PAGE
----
Musaceae is a family of flowering plants composed of three genera with about 91 known species,[2] placed in the order Zingiberales. The family is native to the tropics of Africa and Asia. The plants have a large herbaceous growth habit with leaves with overlapping basal sheaths that form a pseudostem making some members appear to be woody trees. In most treatments, the family has three genera, Musa, Musella and Ensete.[3] Cultivated bananas are commercially important members of the family, and many others are grown as ornamental plants.

Musa × paradisiaca
Scientific classification
Kingdom: Plantae
Clade: Tracheophytes
Clade: Angiosperms
Clade: Monocots
Clade: Commelinids
Order: Zingiberales
Family: Musaceae
Type genus
  Musaceae distribution


The family has been practically universally recognized by taxonomists, although with differing circumscriptions. Older circumscriptions of the family commonly included the genera now included in Heliconiaceae and Strelitziaceae.

The APG III system, of 2009 (unchanged from the APG system, 1998), assigns Musaceae to the order Zingiberales in the clade commelinids in the monocots.

Cladogram: Phylogeny of Zingiberales[4]












As currently circumscribed the family includes three genera. All genera and species are native to the Old World tropics. The largest and most economically important genus in the family is Musa, famous for the banana and plantain. The genus Musa was formally established in the first edition of Linnaeus' Species Plantarum in 1753 — the publication that marks the start of the present formal botanical nomenclature. At the time he wrote Species Plantarum, Linnaeus had first hand knowledge of only one type of banana, which he personally had the opportunity of seeing growing under glass in the garden of Mr. George Clifford near Haarlem in the Netherlands.

Before 1753, the genus had already been described by the pre-Linnaean botanist Georg Eberhard Rumphius and Linnaeus himself had described the banana he had seen as Musa cliffortiana in 1736 (this might be described as a "pre-Linnaean" Linnaean name). The 1753 name Musa paradisiaca L. for plantains and Musa sapientum L. for dessert bananas are now known to refer to hybrids, rather than natural species. It is known today that most cultivated seedless bananas are hybrids or polyploids of two wild banana species - Musa acuminata and Musa balbisiana. Linnaeus' Musa sapientum is now identified to be the hybrid Latundan cultivar (M. × paradisiaca AAB Group 'Silk'), while his Musa paradisiaca are now known to be hybrids belonging generally to the AAB and ABB banana cultivar groups.[5][6] Hybridization and polyploidy was the cause of much confusion in the taxonomy of the genus Musa that was not resolved until the 1940s and 1950s.[7]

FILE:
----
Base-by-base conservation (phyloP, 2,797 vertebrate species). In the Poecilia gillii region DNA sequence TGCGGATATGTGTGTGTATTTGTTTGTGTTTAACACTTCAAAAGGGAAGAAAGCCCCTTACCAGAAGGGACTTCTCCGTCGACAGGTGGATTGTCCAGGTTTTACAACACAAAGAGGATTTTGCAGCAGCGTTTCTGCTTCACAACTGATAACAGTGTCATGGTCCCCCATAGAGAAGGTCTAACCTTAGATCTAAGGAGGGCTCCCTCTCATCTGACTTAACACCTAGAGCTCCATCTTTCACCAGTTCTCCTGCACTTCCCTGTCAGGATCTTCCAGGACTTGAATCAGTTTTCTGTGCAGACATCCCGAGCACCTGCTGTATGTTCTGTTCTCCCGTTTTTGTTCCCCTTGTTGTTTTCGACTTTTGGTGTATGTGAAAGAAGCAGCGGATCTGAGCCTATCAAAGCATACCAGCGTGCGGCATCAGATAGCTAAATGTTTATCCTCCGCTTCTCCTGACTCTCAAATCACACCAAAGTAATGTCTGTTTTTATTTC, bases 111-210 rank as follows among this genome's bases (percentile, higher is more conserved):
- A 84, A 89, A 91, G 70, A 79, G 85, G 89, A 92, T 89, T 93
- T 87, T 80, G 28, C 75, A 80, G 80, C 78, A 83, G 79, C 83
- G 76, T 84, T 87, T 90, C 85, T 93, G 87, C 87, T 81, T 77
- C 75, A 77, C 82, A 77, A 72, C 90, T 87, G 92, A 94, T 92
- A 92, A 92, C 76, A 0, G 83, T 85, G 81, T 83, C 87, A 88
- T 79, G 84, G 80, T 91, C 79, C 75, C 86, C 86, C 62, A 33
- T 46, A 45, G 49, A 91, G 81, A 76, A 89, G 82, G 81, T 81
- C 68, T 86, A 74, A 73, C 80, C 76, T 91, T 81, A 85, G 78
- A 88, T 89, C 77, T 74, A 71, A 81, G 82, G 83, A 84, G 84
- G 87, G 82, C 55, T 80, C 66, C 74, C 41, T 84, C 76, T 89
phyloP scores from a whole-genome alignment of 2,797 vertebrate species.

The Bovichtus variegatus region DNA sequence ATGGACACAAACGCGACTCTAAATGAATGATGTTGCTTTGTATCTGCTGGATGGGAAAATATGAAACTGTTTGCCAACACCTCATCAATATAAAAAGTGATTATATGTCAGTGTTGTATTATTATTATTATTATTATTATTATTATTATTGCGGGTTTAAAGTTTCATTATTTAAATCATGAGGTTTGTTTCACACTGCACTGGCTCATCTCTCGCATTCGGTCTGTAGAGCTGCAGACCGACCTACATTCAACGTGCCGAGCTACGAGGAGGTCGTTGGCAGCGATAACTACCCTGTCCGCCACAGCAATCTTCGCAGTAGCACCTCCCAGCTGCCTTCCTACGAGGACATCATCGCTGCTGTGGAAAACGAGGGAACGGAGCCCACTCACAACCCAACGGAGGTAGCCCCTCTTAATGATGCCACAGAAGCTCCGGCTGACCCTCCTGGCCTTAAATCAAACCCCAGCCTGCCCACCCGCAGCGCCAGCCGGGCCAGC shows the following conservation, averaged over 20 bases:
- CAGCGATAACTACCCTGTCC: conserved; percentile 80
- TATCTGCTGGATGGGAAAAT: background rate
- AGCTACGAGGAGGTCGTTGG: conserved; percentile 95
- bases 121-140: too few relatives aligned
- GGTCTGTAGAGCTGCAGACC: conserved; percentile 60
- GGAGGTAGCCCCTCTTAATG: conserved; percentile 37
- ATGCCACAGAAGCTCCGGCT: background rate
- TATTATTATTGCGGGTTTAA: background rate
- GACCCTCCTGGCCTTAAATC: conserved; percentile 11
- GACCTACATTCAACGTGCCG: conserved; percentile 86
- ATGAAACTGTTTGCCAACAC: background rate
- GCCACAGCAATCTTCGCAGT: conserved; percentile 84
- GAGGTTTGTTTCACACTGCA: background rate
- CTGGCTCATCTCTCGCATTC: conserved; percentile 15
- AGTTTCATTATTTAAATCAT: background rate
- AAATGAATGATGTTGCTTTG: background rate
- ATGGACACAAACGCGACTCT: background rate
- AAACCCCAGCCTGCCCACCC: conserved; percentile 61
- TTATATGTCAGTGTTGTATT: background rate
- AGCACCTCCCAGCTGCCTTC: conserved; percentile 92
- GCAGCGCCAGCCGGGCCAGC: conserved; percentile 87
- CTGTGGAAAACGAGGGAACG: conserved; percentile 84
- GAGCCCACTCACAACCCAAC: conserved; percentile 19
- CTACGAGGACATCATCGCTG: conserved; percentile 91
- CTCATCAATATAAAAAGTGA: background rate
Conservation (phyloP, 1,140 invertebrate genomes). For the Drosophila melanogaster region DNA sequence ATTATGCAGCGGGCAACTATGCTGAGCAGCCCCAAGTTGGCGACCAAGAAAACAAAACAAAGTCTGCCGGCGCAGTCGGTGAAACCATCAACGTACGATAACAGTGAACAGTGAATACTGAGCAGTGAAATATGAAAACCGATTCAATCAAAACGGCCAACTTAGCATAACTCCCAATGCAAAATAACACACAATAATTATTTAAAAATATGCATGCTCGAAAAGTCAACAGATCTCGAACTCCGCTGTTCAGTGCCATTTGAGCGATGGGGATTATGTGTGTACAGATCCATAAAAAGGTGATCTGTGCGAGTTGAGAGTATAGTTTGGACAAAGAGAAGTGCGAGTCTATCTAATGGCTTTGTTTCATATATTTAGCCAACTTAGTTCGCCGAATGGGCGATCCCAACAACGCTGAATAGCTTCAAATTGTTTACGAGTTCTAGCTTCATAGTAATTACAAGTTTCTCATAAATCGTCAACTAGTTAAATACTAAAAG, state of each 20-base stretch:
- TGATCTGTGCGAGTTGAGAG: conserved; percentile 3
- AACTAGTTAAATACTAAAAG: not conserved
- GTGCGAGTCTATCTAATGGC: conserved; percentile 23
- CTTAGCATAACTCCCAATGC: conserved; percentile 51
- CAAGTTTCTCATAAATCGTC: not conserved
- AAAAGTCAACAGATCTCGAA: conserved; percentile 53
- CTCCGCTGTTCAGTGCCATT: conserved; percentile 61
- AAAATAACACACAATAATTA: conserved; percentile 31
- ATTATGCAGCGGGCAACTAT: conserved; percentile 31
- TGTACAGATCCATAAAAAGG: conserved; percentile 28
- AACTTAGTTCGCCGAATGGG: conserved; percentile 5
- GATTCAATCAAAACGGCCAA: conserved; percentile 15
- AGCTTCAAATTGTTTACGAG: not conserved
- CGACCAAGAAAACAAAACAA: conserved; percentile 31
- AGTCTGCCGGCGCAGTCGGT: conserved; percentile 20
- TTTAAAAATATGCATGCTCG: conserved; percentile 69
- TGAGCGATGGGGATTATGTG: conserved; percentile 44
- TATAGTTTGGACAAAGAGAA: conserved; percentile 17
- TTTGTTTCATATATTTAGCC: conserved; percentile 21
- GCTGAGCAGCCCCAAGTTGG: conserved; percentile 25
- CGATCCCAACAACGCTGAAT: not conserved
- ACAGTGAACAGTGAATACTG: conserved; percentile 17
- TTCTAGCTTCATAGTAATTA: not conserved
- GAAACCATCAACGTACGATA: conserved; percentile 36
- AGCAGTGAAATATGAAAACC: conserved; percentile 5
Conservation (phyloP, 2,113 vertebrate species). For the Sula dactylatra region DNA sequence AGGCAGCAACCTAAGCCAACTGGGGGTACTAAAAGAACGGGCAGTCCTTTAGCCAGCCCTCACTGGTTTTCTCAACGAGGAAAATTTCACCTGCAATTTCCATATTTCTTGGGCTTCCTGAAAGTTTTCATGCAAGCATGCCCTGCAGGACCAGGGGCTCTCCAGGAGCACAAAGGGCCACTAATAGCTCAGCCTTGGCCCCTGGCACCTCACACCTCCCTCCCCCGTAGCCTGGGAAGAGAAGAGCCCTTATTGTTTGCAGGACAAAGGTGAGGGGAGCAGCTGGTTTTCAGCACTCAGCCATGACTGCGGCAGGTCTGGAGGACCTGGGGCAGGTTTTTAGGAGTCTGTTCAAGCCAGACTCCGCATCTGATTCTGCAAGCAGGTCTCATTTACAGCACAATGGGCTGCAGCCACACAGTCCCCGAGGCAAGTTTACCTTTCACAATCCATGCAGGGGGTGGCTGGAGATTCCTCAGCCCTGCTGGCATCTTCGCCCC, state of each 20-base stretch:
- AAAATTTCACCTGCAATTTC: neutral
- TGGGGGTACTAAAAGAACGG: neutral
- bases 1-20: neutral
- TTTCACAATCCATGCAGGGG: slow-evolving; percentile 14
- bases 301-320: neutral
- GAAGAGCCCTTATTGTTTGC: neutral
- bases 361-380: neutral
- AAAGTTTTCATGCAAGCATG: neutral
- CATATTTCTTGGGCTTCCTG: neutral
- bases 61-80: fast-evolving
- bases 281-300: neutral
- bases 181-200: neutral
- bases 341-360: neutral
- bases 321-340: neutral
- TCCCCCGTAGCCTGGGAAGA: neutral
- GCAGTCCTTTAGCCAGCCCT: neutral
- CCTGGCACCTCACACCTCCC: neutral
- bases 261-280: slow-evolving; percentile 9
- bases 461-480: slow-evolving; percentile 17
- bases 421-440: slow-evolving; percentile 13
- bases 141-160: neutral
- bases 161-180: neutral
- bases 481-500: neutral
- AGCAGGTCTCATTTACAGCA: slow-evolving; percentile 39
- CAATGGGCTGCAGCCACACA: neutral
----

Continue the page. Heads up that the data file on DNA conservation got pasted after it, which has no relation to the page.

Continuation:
In this clearing up of the taxonomy, Ernest Entwistle Cheesman in 1947 revived the genus name Ensete which had been published in 1862, by Horaninow, but had not been accepted.

Musa section Musella Franch. was raised to the rank of genus by H.W. Li in 1978 for the Chinese species Musella lasiocarpa, which was originally described in Musa in 1889 and transferred to Ensete by Cheesman in 1948. The species combines characters like the swollen stems of Ensete with the clonal habit of Musa. Acceptance of Musella has varied; as of February 2013, the World Checklist of Selected Plant Families considers it a synonym of Ensete,[8] other sources dispute this view.[2]


  1. Angiosperm Phylogeny Group (2009). "An update of the Angiosperm Phylogeny Group classification for the orders and families of flowering plants: APG III". Botanical Journal of the Linnean Society. 161 (2): 105–121. doi:10.1111/j.1095-8339.2009.00996.x.
  2. Christenhusz, M. J. M. & Byng, J. W. (2016). "The number of known plants species in the world and its annual increase". Phytotaxa. Magnolia Press. 261 (3): 201–217. doi:10.11646/phytotaxa.261.3.1.
  3. Wilkin, Paul; Demissew, Sebsebe; Willis, Kathy; Woldeyes, Feleke; Davis, Aaron P.; Molla, Ermias L.; Janssens, Steven; Kallow, Simon; Berhanu, Admas (2019). "Enset in Ethiopia: a poorly characterized but resilient starch staple". Annals of Botany. 123 (5): 747–766. doi:10.1093/aob/mcy214. PMC 6526316. PMID 30715125.
  4. Sass et al 2016.
  5. "Musa sapientum". Retrieved 11 January 2011.
  6. "Musa paradisiaca".
  7. Michel H. Porcher; Prof. Snow Barlow (2002-07-19). "Sorting Musa names". The University of Melbourne, . Retrieved 11 January 2011. {{cite web}}: External link in |publisher= (help)
  8. "Musella", World Checklist of Selected Plant Families, Royal Botanic Gardens, Kew, retrieved 2013-02-07


  • Media related to Musaceae at Wikimedia Commons
  • Data related to Musaceae at Wikispecies
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